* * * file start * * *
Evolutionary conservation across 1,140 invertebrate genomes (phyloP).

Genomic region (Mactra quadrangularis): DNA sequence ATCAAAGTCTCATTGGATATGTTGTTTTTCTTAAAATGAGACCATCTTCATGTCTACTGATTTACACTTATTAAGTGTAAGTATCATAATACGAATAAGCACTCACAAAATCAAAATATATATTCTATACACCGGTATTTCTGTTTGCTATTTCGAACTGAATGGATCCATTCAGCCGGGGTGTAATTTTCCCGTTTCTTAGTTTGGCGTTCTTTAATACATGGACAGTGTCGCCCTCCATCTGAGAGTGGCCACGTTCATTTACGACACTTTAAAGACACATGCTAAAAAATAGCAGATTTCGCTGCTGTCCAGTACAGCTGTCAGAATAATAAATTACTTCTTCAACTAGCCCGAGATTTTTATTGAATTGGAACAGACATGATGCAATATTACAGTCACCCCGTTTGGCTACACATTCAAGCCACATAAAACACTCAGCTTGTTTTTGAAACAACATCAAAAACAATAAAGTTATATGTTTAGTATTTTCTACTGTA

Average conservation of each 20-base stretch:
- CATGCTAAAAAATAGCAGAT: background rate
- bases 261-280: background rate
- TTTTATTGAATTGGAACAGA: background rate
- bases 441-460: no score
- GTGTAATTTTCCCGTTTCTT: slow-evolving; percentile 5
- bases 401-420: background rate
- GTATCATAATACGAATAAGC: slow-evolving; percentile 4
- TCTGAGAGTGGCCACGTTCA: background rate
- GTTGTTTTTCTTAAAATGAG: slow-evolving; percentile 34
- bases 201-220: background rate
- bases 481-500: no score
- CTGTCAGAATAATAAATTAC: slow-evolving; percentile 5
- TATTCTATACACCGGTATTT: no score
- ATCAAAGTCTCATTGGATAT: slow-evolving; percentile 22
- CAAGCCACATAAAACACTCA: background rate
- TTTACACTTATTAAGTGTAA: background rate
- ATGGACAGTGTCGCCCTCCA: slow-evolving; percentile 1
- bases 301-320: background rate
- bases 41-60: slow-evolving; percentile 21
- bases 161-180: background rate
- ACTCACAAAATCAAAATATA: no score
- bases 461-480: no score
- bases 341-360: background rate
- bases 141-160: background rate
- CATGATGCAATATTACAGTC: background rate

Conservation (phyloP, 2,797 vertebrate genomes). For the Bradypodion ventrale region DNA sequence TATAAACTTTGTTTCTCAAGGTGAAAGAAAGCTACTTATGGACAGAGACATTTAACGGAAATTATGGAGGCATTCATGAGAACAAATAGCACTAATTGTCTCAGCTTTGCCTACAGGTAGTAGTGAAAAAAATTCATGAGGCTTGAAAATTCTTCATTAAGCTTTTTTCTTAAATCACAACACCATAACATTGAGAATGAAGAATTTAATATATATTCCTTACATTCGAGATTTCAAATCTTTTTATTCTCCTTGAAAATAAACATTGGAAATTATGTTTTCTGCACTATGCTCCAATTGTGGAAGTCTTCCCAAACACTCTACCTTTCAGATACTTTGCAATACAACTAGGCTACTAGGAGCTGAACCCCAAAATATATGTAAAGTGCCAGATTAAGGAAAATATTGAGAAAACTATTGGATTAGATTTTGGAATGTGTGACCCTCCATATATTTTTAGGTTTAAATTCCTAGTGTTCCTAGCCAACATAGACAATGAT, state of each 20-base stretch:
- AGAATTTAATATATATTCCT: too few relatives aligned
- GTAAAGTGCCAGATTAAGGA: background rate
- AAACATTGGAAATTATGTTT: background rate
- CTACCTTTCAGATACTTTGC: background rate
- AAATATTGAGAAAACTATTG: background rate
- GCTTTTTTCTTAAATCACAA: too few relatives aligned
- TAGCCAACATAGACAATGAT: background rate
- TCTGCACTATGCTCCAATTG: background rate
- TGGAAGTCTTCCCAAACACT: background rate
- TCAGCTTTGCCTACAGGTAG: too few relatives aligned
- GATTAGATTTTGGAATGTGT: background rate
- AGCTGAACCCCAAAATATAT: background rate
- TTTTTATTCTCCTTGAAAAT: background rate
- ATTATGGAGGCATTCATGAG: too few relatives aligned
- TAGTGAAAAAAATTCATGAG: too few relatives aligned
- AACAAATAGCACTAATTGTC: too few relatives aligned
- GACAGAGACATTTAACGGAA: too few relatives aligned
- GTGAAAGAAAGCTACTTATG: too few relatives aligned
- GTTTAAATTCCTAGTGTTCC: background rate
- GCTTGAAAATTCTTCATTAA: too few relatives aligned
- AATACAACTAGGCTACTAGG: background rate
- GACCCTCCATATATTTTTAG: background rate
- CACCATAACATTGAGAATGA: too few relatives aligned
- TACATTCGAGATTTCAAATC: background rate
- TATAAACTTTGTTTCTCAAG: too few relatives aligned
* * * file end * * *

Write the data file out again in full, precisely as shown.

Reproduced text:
Evolutionary conservation across 1,140 invertebrate genomes (phyloP).

Genomic region (Mactra quadrangularis): DNA sequence ATCAAAGTCTCATTGGATATGTTGTTTTTCTTAAAATGAGACCATCTTCATGTCTACTGATTTACACTTATTAAGTGTAAGTATCATAATACGAATAAGCACTCACAAAATCAAAATATATATTCTATACACCGGTATTTCTGTTTGCTATTTCGAACTGAATGGATCCATTCAGCCGGGGTGTAATTTTCCCGTTTCTTAGTTTGGCGTTCTTTAATACATGGACAGTGTCGCCCTCCATCTGAGAGTGGCCACGTTCATTTACGACACTTTAAAGACACATGCTAAAAAATAGCAGATTTCGCTGCTGTCCAGTACAGCTGTCAGAATAATAAATTACTTCTTCAACTAGCCCGAGATTTTTATTGAATTGGAACAGACATGATGCAATATTACAGTCACCCCGTTTGGCTACACATTCAAGCCACATAAAACACTCAGCTTGTTTTTGAAACAACATCAAAAACAATAAAGTTATATGTTTAGTATTTTCTACTGTA

Average conservation of each 20-base stretch:
- CATGCTAAAAAATAGCAGAT: background rate
- bases 261-280: background rate
- TTTTATTGAATTGGAACAGA: background rate
- bases 441-460: no score
- GTGTAATTTTCCCGTTTCTT: slow-evolving; percentile 5
- bases 401-420: background rate
- GTATCATAATACGAATAAGC: slow-evolving; percentile 4
- TCTGAGAGTGGCCACGTTCA: background rate
- GTTGTTTTTCTTAAAATGAG: slow-evolving; percentile 34
- bases 201-220: background rate
- bases 481-500: no score
- CTGTCAGAATAATAAATTAC: slow-evolving; percentile 5
- TATTCTATACACCGGTATTT: no score
- ATCAAAGTCTCATTGGATAT: slow-evolving; percentile 22
- CAAGCCACATAAAACACTCA: background rate
- TTTACACTTATTAAGTGTAA: background rate
- ATGGACAGTGTCGCCCTCCA: slow-evolving; percentile 1
- bases 301-320: background rate
- bases 41-60: slow-evolving; percentile 21
- bases 161-180: background rate
- ACTCACAAAATCAAAATATA: no score
- bases 461-480: no score
- bases 341-360: background rate
- bases 141-160: background rate
- CATGATGCAATATTACAGTC: background rate

Conservation (phyloP, 2,797 vertebrate genomes). For the Bradypodion ventrale region DNA sequence TATAAACTTTGTTTCTCAAGGTGAAAGAAAGCTACTTATGGACAGAGACATTTAACGGAAATTATGGAGGCATTCATGAGAACAAATAGCACTAATTGTCTCAGCTTTGCCTACAGGTAGTAGTGAAAAAAATTCATGAGGCTTGAAAATTCTTCATTAAGCTTTTTTCTTAAATCACAACACCATAACATTGAGAATGAAGAATTTAATATATATTCCTTACATTCGAGATTTCAAATCTTTTTATTCTCCTTGAAAATAAACATTGGAAATTATGTTTTCTGCACTATGCTCCAATTGTGGAAGTCTTCCCAAACACTCTACCTTTCAGATACTTTGCAATACAACTAGGCTACTAGGAGCTGAACCCCAAAATATATGTAAAGTGCCAGATTAAGGAAAATATTGAGAAAACTATTGGATTAGATTTTGGAATGTGTGACCCTCCATATATTTTTAGGTTTAAATTCCTAGTGTTCCTAGCCAACATAGACAATGAT, state of each 20-base stretch:
- AGAATTTAATATATATTCCT: too few relatives aligned
- GTAAAGTGCCAGATTAAGGA: background rate
- AAACATTGGAAATTATGTTT: background rate
- CTACCTTTCAGATACTTTGC: background rate
- AAATATTGAGAAAACTATTG: background rate
- GCTTTTTTCTTAAATCACAA: too few relatives aligned
- TAGCCAACATAGACAATGAT: background rate
- TCTGCACTATGCTCCAATTG: background rate
- TGGAAGTCTTCCCAAACACT: background rate
- TCAGCTTTGCCTACAGGTAG: too few relatives aligned
- GATTAGATTTTGGAATGTGT: background rate
- AGCTGAACCCCAAAATATAT: background rate
- TTTTTATTCTCCTTGAAAAT: background rate
- ATTATGGAGGCATTCATGAG: too few relatives aligned
- TAGTGAAAAAAATTCATGAG: too few relatives aligned
- AACAAATAGCACTAATTGTC: too few relatives aligned
- GACAGAGACATTTAACGGAA: too few relatives aligned
- GTGAAAGAAAGCTACTTATG: too few relatives aligned
- GTTTAAATTCCTAGTGTTCC: background rate
- GCTTGAAAATTCTTCATTAA: too few relatives aligned
- AATACAACTAGGCTACTAGG: background rate
- GACCCTCCATATATTTTTAG: background rate
- CACCATAACATTGAGAATGA: too few relatives aligned
- TACATTCGAGATTTCAAATC: background rate
- TATAAACTTTGTTTCTCAAG: too few relatives aligned